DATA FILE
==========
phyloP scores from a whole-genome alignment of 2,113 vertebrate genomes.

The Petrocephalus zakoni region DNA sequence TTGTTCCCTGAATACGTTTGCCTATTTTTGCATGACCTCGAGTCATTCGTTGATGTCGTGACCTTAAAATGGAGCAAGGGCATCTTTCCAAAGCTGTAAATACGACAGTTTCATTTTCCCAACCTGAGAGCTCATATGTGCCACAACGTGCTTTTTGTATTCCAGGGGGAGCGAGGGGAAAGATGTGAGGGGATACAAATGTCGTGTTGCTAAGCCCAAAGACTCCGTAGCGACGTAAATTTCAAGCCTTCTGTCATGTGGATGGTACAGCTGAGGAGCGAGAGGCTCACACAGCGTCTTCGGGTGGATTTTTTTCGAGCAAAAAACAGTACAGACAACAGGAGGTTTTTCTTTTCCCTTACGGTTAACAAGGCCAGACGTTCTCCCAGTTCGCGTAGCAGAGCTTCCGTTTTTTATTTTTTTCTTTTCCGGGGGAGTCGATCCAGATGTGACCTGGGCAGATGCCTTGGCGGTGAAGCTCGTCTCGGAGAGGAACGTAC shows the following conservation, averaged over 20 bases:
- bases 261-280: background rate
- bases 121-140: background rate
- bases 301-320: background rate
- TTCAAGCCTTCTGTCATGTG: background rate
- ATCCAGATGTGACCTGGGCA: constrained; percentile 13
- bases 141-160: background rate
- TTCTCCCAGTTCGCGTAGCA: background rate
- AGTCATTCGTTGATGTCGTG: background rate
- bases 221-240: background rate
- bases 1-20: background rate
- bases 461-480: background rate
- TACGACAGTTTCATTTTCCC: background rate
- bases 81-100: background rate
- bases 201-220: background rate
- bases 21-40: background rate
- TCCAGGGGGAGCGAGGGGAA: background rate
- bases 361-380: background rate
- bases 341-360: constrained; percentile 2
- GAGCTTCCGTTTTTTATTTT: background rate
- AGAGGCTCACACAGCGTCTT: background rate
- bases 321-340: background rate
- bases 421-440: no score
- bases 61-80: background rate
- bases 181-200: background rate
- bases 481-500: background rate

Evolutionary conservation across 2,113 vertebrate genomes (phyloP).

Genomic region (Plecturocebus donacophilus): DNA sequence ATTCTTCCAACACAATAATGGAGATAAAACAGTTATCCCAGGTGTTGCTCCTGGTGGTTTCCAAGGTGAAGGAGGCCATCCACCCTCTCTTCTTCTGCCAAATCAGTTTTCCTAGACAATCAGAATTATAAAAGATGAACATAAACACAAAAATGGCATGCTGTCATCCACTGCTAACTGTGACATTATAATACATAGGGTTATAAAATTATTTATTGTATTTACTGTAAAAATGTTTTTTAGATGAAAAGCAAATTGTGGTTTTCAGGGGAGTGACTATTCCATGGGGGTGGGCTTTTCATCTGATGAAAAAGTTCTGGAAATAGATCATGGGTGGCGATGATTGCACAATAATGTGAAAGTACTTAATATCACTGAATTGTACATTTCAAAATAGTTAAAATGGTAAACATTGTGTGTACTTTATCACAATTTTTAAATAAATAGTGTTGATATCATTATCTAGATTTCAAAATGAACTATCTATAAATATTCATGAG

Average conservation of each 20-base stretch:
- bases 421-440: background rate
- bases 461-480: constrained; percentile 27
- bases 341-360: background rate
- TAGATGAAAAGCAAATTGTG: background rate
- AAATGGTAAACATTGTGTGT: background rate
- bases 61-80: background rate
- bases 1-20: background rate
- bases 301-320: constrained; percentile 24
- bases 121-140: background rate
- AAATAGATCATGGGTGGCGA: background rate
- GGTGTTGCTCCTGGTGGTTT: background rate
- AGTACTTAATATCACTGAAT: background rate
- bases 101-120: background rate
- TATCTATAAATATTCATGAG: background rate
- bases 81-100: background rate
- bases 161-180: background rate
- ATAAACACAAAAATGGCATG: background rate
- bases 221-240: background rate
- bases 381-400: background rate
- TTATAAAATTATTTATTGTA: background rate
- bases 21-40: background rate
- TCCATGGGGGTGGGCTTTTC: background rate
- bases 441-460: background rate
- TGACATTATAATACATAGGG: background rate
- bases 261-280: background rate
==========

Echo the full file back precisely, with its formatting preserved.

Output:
phyloP scores from a whole-genome alignment of 2,113 vertebrate genomes.

The Petrocephalus zakoni region DNA sequence TTGTTCCCTGAATACGTTTGCCTATTTTTGCATGACCTCGAGTCATTCGTTGATGTCGTGACCTTAAAATGGAGCAAGGGCATCTTTCCAAAGCTGTAAATACGACAGTTTCATTTTCCCAACCTGAGAGCTCATATGTGCCACAACGTGCTTTTTGTATTCCAGGGGGAGCGAGGGGAAAGATGTGAGGGGATACAAATGTCGTGTTGCTAAGCCCAAAGACTCCGTAGCGACGTAAATTTCAAGCCTTCTGTCATGTGGATGGTACAGCTGAGGAGCGAGAGGCTCACACAGCGTCTTCGGGTGGATTTTTTTCGAGCAAAAAACAGTACAGACAACAGGAGGTTTTTCTTTTCCCTTACGGTTAACAAGGCCAGACGTTCTCCCAGTTCGCGTAGCAGAGCTTCCGTTTTTTATTTTTTTCTTTTCCGGGGGAGTCGATCCAGATGTGACCTGGGCAGATGCCTTGGCGGTGAAGCTCGTCTCGGAGAGGAACGTAC shows the following conservation, averaged over 20 bases:
- bases 261-280: background rate
- bases 121-140: background rate
- bases 301-320: background rate
- TTCAAGCCTTCTGTCATGTG: background rate
- ATCCAGATGTGACCTGGGCA: constrained; percentile 13
- bases 141-160: background rate
- TTCTCCCAGTTCGCGTAGCA: background rate
- AGTCATTCGTTGATGTCGTG: background rate
- bases 221-240: background rate
- bases 1-20: background rate
- bases 461-480: background rate
- TACGACAGTTTCATTTTCCC: background rate
- bases 81-100: background rate
- bases 201-220: background rate
- bases 21-40: background rate
- TCCAGGGGGAGCGAGGGGAA: background rate
- bases 361-380: background rate
- bases 341-360: constrained; percentile 2
- GAGCTTCCGTTTTTTATTTT: background rate
- AGAGGCTCACACAGCGTCTT: background rate
- bases 321-340: background rate
- bases 421-440: no score
- bases 61-80: background rate
- bases 181-200: background rate
- bases 481-500: background rate

Evolutionary conservation across 2,113 vertebrate genomes (phyloP).

Genomic region (Plecturocebus donacophilus): DNA sequence ATTCTTCCAACACAATAATGGAGATAAAACAGTTATCCCAGGTGTTGCTCCTGGTGGTTTCCAAGGTGAAGGAGGCCATCCACCCTCTCTTCTTCTGCCAAATCAGTTTTCCTAGACAATCAGAATTATAAAAGATGAACATAAACACAAAAATGGCATGCTGTCATCCACTGCTAACTGTGACATTATAATACATAGGGTTATAAAATTATTTATTGTATTTACTGTAAAAATGTTTTTTAGATGAAAAGCAAATTGTGGTTTTCAGGGGAGTGACTATTCCATGGGGGTGGGCTTTTCATCTGATGAAAAAGTTCTGGAAATAGATCATGGGTGGCGATGATTGCACAATAATGTGAAAGTACTTAATATCACTGAATTGTACATTTCAAAATAGTTAAAATGGTAAACATTGTGTGTACTTTATCACAATTTTTAAATAAATAGTGTTGATATCATTATCTAGATTTCAAAATGAACTATCTATAAATATTCATGAG

Average conservation of each 20-base stretch:
- bases 421-440: background rate
- bases 461-480: constrained; percentile 27
- bases 341-360: background rate
- TAGATGAAAAGCAAATTGTG: background rate
- AAATGGTAAACATTGTGTGT: background rate
- bases 61-80: background rate
- bases 1-20: background rate
- bases 301-320: constrained; percentile 24
- bases 121-140: background rate
- AAATAGATCATGGGTGGCGA: background rate
- GGTGTTGCTCCTGGTGGTTT: background rate
- AGTACTTAATATCACTGAAT: background rate
- bases 101-120: background rate
- TATCTATAAATATTCATGAG: background rate
- bases 81-100: background rate
- bases 161-180: background rate
- ATAAACACAAAAATGGCATG: background rate
- bases 221-240: background rate
- bases 381-400: background rate
- TTATAAAATTATTTATTGTA: background rate
- bases 21-40: background rate
- TCCATGGGGGTGGGCTTTTC: background rate
- bases 441-460: background rate
- TGACATTATAATACATAGGG: background rate
- bases 261-280: background rate